As Nigeria confronts the current challenge of an Empty Treasury and need to encourage private capital, it is crucial to alsointerrogate, more closely, the notion of ‘Corporate Social Responsibility’ as a framework for doing business in a just way. ‘Property’, the ‘having mode’ is crucial to ‘people’, the ‘being mode’, but the tendency to lose sight of people in the pursuit of profit margins is usually very high, indeed. So the question must be asked, how many Nigerians have, in fact, been lifted out of poverty by big corporations? This question is critically relevant because as Jochnick(1999: 59-60) rightly argued: “the narrow focus of human rights law on state responsibility is not only out of step with current power relations, but also tends to obscure them. The exclusive concern with national governments not only distorts the reality of the growing weakness of national-level authority, but also shields other actors from greater responsibility…” The position of this article is simple: there are structural challenges that hinder CSR in Nigeria. The way forward is to understand these structural challenges in order to make an informed decision on the best way to properly manage the profit drive and harness it for development and not just growth.
CSR and the Power Question in Nigeria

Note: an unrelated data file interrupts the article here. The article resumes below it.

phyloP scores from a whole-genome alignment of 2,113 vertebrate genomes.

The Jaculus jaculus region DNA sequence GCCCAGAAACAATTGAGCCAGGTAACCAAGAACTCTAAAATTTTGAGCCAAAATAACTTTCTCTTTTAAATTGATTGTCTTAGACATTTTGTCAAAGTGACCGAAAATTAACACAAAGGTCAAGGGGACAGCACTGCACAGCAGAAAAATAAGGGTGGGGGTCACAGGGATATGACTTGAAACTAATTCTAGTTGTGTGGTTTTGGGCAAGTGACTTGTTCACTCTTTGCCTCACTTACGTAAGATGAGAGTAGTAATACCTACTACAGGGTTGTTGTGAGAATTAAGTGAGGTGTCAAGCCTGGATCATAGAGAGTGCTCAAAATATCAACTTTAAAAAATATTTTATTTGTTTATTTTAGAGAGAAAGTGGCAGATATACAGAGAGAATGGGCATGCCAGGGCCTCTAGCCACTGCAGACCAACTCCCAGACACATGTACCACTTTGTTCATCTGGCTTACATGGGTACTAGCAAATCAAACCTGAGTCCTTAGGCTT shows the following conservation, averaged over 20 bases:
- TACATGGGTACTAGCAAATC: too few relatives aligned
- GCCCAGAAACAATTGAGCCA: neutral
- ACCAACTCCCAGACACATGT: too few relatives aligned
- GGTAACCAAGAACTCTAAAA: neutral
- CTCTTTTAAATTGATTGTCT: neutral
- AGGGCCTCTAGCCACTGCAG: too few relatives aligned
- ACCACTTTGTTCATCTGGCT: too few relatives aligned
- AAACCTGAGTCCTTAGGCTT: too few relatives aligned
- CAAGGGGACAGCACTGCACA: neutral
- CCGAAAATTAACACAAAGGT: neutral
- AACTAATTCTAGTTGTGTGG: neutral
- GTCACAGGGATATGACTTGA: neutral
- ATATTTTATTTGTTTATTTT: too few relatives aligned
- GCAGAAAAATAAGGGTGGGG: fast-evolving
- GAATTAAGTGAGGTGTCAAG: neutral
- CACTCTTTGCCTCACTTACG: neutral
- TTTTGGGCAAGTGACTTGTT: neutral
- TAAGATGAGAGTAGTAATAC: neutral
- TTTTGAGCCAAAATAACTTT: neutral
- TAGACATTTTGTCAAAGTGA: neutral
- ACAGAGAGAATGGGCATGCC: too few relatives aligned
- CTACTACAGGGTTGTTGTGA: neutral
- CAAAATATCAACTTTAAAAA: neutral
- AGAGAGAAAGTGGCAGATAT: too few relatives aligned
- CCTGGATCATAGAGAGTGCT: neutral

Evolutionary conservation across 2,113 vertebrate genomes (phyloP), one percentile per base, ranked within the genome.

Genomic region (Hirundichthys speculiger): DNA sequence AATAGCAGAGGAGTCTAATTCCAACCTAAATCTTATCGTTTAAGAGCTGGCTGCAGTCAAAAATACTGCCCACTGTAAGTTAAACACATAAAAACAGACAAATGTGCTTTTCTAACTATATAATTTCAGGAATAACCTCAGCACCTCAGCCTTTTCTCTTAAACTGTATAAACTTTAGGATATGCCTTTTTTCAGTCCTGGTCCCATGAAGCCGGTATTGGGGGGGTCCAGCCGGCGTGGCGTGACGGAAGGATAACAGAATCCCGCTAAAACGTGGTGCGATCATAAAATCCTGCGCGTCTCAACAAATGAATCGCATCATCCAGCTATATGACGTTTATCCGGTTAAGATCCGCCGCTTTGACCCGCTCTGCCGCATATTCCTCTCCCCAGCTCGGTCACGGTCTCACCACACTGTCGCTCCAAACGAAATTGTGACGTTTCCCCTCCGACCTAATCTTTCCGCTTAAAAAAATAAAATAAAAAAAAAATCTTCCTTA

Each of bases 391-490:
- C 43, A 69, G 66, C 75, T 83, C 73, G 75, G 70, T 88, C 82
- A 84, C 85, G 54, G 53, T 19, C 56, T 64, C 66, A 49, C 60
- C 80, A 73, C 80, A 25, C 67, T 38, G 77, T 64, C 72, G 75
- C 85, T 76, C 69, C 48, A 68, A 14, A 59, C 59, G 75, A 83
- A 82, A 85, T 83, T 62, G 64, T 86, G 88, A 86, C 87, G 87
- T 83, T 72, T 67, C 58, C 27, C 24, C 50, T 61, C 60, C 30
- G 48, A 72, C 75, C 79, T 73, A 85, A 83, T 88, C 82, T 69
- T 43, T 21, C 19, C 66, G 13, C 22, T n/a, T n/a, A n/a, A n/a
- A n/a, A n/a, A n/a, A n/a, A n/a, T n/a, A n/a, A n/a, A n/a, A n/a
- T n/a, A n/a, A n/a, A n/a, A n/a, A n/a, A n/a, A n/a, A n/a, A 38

Nigeria presents an interesting case study of the power dynamics in the discourse and practice of CSR. Three main factors account for this. First is the coexistence of oil wealth and chronic poverty in Nigeria. As aptly captured by Okonjo-Iweala (2012:21), “… despite its substantial oil earnings—estimated at US $300 billion since the 1970s—Nigeria remains mired in poverty, with high rates of adult illiteracy, maternal mortality, and infant mortality.” Nigeria, according to this writer, is expected to be “one of the sub-Saharan African countries that will not meet the Millennium Development Goals by 2015.” The second interrelated factor is the globally acclaimed struggle of the oil producing communities of Nigeria. The Ogoni case, which revolves around incessant allegations of human rights deficits caused by oil exploration and related activities in Nigeria, symbolises this struggle. In almost all the court cases on this issue, the people of Ogoni are usually on one side (the plaintiffs) whereas the oil companies and their joint venture partners, the Nigerian State, are usually on the other (the defendants). What makes the case of the Ogoni remarkable is the stark reality of the role of oil in the economic survival of Nigeria vis-à-vis poverty and the pains it is said to cause. This paradoxical situation has been ably discussed at length in the ‘oil-curse’ literature and related reviews (Karl 1997; Ross 2001). The third factor is the contradiction of corporate success and chronic poverty. Whilst Nigeria remains off-track as far as achieving the MDGs, the country is rightly identified as one of the ‘bottom billion’ countries that is now becoming the ‘fastest billion’ (Robertson, 2012). As an emerging global economic power, Nigeria also attracts a multiplicity of corporations (local and transnational) from non-oil sectors such as telecommunications and construction. I focus on TNCs because of their more commanding influence and financial position. Apart from oil TNCs, Nigeria hosts other powerful TNCs in these other non-oil sectors. MTN, the South African mobile telephone operator, for instance, has continued to record unprecedented turnover from its operation in Nigeria. In analysing MTN’s 2010 financial results, Osae-Brown (2011) writes: